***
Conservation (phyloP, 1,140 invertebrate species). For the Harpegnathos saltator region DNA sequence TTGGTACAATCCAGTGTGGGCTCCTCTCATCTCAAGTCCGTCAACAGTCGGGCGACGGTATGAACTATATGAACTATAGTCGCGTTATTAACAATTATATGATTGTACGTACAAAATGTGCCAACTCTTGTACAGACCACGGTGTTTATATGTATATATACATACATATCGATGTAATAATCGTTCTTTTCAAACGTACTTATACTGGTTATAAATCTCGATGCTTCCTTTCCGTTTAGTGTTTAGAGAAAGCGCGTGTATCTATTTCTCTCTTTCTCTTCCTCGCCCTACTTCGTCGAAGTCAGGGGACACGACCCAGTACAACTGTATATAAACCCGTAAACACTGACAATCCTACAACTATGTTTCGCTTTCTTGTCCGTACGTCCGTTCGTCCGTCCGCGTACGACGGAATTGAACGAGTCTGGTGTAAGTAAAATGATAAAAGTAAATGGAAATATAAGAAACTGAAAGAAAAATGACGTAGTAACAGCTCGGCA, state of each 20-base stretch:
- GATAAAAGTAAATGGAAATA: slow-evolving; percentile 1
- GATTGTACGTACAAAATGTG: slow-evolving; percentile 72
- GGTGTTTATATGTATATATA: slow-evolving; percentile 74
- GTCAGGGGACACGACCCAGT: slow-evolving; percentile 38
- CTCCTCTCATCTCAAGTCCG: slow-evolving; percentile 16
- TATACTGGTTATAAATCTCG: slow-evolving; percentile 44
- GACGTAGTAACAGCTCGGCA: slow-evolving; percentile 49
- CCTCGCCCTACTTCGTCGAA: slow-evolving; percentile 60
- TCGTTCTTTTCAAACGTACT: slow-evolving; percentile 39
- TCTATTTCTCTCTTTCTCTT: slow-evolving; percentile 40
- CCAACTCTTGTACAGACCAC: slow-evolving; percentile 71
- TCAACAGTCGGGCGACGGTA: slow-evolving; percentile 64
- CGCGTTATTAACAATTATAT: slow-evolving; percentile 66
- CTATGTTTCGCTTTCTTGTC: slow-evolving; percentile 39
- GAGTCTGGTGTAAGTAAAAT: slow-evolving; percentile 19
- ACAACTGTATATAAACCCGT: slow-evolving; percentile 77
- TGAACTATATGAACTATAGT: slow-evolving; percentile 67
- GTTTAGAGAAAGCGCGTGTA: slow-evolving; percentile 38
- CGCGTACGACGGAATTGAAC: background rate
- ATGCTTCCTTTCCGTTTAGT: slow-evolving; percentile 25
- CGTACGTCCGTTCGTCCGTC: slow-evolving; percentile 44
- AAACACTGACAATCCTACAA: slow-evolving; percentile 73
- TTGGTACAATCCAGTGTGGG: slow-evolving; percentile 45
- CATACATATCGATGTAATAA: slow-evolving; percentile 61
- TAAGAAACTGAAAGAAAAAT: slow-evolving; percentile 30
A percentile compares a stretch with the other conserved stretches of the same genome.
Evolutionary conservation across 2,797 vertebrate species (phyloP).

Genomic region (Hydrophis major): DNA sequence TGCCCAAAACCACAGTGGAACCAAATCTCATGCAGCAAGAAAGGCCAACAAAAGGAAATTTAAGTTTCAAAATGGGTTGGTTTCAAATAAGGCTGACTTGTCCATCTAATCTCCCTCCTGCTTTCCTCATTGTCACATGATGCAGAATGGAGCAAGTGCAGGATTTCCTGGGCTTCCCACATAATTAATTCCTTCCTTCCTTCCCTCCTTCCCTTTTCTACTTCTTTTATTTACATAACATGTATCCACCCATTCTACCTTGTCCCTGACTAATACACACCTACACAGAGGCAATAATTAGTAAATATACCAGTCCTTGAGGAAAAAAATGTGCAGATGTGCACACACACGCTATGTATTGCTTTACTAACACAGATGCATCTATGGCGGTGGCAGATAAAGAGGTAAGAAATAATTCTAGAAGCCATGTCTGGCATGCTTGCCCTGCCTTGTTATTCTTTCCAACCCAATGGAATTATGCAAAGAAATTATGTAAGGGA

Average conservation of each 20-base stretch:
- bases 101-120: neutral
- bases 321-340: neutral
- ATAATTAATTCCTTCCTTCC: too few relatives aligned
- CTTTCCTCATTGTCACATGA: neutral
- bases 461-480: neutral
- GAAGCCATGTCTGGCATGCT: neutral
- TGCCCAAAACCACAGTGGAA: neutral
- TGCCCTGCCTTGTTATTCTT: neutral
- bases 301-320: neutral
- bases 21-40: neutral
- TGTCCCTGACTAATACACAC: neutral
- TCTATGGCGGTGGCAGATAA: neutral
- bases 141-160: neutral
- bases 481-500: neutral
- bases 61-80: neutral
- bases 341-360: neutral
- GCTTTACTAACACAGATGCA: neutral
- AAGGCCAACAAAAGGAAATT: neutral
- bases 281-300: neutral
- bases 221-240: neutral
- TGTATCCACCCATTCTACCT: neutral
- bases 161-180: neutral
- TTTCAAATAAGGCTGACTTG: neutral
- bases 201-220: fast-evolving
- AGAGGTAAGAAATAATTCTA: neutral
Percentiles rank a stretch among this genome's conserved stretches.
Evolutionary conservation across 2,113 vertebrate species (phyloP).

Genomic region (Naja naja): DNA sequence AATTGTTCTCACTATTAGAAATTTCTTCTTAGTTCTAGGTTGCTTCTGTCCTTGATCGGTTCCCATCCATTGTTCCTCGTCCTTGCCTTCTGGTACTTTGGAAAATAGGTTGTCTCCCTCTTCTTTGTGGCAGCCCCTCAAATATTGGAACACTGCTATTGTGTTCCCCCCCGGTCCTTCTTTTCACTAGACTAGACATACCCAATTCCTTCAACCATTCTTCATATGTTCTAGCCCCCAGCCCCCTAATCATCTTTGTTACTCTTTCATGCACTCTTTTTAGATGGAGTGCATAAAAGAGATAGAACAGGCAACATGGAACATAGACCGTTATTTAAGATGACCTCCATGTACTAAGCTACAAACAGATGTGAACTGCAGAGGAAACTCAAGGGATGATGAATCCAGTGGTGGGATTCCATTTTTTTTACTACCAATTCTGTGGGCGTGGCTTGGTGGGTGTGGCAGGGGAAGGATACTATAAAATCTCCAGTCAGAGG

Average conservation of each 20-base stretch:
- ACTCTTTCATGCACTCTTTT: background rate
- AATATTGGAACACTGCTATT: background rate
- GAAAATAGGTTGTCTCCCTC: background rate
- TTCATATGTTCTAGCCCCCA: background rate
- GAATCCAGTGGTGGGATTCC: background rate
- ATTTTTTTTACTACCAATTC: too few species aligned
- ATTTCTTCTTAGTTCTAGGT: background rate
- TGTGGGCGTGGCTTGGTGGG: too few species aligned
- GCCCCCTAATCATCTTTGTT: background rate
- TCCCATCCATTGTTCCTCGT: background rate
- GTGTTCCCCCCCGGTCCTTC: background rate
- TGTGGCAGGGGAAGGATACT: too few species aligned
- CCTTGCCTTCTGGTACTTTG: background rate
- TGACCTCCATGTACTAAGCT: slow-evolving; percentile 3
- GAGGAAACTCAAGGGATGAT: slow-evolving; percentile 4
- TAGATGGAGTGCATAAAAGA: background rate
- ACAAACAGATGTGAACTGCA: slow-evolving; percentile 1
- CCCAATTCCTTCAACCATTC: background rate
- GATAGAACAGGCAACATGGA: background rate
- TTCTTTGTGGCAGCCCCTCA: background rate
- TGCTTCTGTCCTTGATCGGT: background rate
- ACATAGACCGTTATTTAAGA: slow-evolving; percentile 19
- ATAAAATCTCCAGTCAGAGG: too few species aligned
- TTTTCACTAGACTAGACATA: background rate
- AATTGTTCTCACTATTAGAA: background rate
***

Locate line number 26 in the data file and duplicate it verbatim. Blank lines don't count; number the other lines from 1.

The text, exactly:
- TAAGAAACTGAAAGAAAAAT: slow-evolving; percentile 30